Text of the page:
Old leaves of wild-type rice plants (Oryza sativa L. cv. Nipponbare) are more resistant to blast fungus (Magnaporthe grisea) than new leaves. In contrast, both old and new leaves of the rice phytochrome triple mutant (phyAphyBphyC) are susceptible to blast fungus. We demonstrate that pathogenesis-related class 1 (PR1) proteins are rapidly and strongly induced during M. grisea infection and following exogenous jasmonate (JA) or salicylic acid (SA) exposure in the old leaves, but not in the new leaves of the wild-type. In contrast, the accumulation of PR1 proteins was significantly attenuated in old and new leaves of the phyAphyBphyC mutant. These results suggest that phytochromes are required for the induction of PR1 proteins in rice. Basal transcription levels of PR1a and PR1b were substantially higher in the wild-type as compared to the phyAphyBphyC mutant, suggesting that phytochromes also are required for basal expression of PR1 genes. Moreover, the transcript levels of genes known to function in SA-or JA-dependent defense pathways were regulated by leaf age and functional phytochromes. Taken together, our findings demonstrate that phytochromes are required in rice for age-related resistance to M. grisea and may indirectly increase PR1 gene expression by regulating SA-and JA-dependent defense pathways. © 2011 The Author. Source

Zhang C.,Shandong Academy of Agricultural Sciences | Zhang C.,Shandong University of Technology | Zhang F.,CAS Institute of Genetics and Developmental Biology | Zhou J.,Shandong Academy of Agricultural Sciences | And 7 more authors.
Plant Cell Reports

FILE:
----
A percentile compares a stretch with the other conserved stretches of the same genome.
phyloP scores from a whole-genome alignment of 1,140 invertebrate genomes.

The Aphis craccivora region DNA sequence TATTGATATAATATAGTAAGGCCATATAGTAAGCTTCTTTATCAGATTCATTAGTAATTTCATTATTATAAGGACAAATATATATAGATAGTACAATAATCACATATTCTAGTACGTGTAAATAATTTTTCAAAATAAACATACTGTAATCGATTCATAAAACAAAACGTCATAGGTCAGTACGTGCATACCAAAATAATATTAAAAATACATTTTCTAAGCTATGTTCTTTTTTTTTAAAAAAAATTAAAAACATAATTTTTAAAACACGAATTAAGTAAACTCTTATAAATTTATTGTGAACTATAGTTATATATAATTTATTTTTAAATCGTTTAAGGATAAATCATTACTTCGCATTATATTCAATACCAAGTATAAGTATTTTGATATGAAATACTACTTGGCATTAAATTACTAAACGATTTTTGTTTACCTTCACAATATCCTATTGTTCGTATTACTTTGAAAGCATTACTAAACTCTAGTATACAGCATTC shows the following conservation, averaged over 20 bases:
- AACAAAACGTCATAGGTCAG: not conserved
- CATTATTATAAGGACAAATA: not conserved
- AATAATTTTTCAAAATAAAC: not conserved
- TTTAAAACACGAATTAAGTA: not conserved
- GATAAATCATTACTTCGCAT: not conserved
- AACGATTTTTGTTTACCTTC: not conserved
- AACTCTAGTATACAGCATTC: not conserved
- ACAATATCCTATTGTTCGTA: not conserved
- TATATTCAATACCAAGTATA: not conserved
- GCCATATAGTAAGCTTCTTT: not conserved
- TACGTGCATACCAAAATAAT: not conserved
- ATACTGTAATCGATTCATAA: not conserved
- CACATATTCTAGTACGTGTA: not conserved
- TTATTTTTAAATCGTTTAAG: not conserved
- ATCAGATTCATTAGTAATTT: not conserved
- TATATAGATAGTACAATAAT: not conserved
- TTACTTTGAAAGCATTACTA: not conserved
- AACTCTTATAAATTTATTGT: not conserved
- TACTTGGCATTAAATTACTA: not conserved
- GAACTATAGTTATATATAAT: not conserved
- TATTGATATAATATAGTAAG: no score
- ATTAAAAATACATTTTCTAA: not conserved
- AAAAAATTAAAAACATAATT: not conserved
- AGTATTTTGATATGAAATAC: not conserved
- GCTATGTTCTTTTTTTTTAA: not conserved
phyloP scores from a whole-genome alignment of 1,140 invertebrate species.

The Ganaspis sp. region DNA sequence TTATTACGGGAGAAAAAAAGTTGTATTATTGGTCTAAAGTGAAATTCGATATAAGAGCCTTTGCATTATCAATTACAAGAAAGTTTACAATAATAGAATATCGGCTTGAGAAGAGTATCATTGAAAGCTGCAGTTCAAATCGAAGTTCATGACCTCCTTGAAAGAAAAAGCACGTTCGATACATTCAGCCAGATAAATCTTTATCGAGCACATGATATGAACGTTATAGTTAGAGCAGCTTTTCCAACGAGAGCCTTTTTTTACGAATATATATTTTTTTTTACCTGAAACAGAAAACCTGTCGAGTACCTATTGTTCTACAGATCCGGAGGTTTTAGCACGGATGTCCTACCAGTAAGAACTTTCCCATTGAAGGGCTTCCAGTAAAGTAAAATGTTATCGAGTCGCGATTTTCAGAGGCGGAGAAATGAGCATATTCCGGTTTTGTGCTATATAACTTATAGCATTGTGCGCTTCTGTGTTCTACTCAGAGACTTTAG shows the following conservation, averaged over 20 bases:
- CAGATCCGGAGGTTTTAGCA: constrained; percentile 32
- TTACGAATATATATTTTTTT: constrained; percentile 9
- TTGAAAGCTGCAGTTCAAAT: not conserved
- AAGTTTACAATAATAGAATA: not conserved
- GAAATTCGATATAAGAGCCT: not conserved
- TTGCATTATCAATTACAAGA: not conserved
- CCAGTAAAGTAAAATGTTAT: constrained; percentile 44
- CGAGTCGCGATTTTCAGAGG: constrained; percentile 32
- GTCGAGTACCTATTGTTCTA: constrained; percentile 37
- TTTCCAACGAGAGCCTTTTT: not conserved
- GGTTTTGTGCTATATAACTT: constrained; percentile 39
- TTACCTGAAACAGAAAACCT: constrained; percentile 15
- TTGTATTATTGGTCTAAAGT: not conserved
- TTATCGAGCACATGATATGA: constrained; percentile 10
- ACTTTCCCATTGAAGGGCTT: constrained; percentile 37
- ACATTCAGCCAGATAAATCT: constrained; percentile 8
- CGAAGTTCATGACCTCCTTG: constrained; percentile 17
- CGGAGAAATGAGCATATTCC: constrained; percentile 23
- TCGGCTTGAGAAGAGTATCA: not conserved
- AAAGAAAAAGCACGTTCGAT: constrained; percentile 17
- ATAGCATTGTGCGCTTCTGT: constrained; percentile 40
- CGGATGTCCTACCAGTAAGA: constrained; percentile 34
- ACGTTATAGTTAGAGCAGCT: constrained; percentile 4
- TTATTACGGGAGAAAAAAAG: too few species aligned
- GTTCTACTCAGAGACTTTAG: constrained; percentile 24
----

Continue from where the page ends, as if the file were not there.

Tandem zinc finger proteins (TZFs) in plants are involved in gene regulation, developmental responses, and hormone-mediated environmental responses in Arabidopsis. However, little information about the functions of the TZF family in monocots has been reported. Here, we investigated a cytoplasmic TZF protein, OsTZF1, which is involved in photomorphogenesis and ABA responses in rice seedlings. The OsTZF1 gene was expressed at relatively high levels in leaves and shoots, although its transcripts were detected in various organs. Red light (R)-and far-red light (FR)-mediated repression of OsTZF1 gene expression was attributed to phytochrome B (phyB) and phytochrome C (phyC), respectively. In addition, OsTZF1 expression was regulated by salt, PEG, and ABA. Overexpression of OsTZF1 caused a long leaf sheath relative to wild type (WT) under R and FR, suggesting that OsTZF1 probably acts as a negative regulator of photomorphogenesis in rice seedlings. Moreover, ABA-induced growth inhibition of rice seedlings was marked in the OsTZF1-overexpression lines compared with WT, suggesting the positive regulation of OsTZF1 to ABA responses. Genome-wide expression analysis further revealed that OsTZF1 also functions in other hormone or stress responses. Our findings supply new evidence on the functions of monocot TZF proteins in phytochrome-mediated light and hormone responses. Key message OsTZF1 encodes a cytoplasm-localized tandem zinc finger protein and is regulated by both ABA and phytochrome-mediated light signaling. OsTZF1 functions in phytochrome-mediated light and ABA responses in rice. © 2012 Springer-Verlag. Source